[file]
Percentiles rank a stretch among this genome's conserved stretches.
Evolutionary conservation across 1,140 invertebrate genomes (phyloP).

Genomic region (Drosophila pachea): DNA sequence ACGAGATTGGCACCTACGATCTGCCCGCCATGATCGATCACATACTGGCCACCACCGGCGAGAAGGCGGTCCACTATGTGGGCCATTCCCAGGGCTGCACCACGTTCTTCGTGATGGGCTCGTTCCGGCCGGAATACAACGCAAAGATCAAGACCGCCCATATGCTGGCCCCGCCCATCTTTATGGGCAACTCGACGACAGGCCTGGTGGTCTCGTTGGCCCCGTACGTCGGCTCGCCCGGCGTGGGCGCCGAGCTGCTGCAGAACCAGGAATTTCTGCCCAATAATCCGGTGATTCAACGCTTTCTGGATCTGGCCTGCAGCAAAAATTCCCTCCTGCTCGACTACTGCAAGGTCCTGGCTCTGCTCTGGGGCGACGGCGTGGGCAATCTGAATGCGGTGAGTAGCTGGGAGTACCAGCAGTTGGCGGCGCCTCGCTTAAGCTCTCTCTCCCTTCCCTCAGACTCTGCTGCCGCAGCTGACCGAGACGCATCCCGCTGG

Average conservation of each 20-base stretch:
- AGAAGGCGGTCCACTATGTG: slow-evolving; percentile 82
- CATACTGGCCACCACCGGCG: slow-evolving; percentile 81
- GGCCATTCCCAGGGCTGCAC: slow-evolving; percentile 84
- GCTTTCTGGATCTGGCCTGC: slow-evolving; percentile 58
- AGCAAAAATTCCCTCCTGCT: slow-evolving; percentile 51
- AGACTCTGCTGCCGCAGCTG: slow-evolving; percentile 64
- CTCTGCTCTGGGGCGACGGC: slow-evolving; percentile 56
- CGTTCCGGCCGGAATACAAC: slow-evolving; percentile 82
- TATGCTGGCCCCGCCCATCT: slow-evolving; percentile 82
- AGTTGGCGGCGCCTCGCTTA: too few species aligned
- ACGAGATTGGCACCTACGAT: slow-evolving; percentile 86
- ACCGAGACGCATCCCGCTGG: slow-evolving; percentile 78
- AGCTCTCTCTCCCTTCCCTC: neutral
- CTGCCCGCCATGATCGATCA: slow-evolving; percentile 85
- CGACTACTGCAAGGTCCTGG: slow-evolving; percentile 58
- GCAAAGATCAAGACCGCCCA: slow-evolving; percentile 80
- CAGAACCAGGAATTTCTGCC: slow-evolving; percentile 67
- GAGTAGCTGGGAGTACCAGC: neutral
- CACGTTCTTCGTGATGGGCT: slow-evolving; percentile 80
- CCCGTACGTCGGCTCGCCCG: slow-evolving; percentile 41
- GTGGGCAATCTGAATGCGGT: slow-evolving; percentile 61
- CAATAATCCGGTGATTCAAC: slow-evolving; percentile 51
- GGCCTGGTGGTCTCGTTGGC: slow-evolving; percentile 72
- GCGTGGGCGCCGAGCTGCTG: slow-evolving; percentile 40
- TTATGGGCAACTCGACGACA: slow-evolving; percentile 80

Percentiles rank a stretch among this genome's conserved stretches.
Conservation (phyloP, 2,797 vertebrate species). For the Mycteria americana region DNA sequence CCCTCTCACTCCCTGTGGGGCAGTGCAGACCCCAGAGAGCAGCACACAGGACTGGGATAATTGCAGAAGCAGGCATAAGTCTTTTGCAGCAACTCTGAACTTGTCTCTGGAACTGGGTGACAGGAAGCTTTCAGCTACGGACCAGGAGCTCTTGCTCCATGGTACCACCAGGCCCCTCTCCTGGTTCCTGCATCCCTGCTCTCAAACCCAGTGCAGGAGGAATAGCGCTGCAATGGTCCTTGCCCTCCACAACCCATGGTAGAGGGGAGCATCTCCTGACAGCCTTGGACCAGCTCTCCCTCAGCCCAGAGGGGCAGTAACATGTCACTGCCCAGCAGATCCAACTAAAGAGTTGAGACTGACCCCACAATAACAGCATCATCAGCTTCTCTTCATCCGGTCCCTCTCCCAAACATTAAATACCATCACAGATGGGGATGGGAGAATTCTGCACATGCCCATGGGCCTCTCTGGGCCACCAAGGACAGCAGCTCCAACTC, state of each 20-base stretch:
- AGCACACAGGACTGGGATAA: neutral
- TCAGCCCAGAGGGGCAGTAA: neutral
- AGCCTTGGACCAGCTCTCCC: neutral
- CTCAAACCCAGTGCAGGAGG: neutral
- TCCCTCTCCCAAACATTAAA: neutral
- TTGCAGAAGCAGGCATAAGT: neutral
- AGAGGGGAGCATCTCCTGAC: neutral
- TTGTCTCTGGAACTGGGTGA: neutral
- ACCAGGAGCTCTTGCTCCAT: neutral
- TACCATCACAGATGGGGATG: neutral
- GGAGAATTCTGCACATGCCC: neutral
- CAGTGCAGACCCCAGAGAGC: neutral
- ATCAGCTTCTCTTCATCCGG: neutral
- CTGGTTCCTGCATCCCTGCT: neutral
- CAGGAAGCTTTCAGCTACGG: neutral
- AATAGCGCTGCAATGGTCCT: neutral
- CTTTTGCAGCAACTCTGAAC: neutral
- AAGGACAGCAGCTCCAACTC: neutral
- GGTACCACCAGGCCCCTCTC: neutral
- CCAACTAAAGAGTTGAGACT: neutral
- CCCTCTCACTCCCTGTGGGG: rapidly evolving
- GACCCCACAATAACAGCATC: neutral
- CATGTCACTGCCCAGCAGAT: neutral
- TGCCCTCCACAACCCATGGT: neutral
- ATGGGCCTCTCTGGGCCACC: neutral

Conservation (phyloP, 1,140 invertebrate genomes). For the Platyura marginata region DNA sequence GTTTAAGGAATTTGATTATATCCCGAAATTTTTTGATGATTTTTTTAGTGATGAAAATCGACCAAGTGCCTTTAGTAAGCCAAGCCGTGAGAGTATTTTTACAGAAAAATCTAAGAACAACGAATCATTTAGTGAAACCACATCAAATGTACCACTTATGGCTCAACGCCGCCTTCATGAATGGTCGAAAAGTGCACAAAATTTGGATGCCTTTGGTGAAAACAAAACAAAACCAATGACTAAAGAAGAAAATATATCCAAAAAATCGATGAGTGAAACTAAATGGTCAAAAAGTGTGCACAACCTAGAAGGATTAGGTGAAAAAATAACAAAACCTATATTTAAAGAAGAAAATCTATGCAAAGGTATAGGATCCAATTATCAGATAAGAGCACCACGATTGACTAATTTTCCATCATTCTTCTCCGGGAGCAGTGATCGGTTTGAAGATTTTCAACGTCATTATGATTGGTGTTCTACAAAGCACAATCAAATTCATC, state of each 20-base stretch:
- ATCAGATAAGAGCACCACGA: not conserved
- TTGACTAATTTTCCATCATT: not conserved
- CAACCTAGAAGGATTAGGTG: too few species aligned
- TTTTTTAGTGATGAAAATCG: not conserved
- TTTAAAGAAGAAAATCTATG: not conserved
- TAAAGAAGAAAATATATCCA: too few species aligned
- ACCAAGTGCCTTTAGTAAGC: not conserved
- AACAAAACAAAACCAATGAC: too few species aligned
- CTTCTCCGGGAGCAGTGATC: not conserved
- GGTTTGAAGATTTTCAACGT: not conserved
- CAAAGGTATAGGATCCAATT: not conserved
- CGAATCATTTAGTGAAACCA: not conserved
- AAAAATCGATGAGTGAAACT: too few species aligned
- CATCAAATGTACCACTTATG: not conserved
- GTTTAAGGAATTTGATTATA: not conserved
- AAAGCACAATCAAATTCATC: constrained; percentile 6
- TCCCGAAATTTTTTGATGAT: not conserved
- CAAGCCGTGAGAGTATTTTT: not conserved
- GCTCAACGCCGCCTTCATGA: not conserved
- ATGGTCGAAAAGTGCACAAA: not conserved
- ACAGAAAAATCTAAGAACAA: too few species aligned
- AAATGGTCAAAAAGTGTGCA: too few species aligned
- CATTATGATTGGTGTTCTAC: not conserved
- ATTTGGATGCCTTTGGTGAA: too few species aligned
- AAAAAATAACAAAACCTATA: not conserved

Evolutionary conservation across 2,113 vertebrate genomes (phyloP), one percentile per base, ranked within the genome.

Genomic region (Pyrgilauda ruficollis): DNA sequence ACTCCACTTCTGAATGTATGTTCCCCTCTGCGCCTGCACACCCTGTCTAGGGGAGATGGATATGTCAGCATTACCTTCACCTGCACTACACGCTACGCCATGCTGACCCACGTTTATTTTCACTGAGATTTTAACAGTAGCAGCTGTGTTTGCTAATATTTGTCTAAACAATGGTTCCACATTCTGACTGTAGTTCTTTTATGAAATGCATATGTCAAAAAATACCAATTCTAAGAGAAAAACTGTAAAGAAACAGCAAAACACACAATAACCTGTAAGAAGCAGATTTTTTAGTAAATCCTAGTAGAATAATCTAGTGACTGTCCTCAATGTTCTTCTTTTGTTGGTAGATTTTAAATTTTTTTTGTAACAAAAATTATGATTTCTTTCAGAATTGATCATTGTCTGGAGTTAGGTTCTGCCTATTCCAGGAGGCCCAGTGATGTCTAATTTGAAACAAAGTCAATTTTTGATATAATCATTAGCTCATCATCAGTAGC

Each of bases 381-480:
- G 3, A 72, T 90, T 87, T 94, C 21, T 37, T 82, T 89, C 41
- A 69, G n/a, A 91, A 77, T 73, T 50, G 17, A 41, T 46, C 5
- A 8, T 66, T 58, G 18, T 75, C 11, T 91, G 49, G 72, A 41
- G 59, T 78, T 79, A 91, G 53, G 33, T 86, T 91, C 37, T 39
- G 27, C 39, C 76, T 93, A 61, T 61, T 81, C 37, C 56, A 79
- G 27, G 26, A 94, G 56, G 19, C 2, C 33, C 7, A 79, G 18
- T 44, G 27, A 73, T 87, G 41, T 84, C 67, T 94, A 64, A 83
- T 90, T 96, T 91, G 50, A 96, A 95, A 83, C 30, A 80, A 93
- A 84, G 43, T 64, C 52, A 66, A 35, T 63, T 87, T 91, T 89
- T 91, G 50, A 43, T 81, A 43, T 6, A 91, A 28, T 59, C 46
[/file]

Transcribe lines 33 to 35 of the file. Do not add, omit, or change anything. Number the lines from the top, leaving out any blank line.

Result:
- TCAGCCCAGAGGGGCAGTAA: neutral
- AGCCTTGGACCAGCTCTCCC: neutral
- CTCAAACCCAGTGCAGGAGG: neutral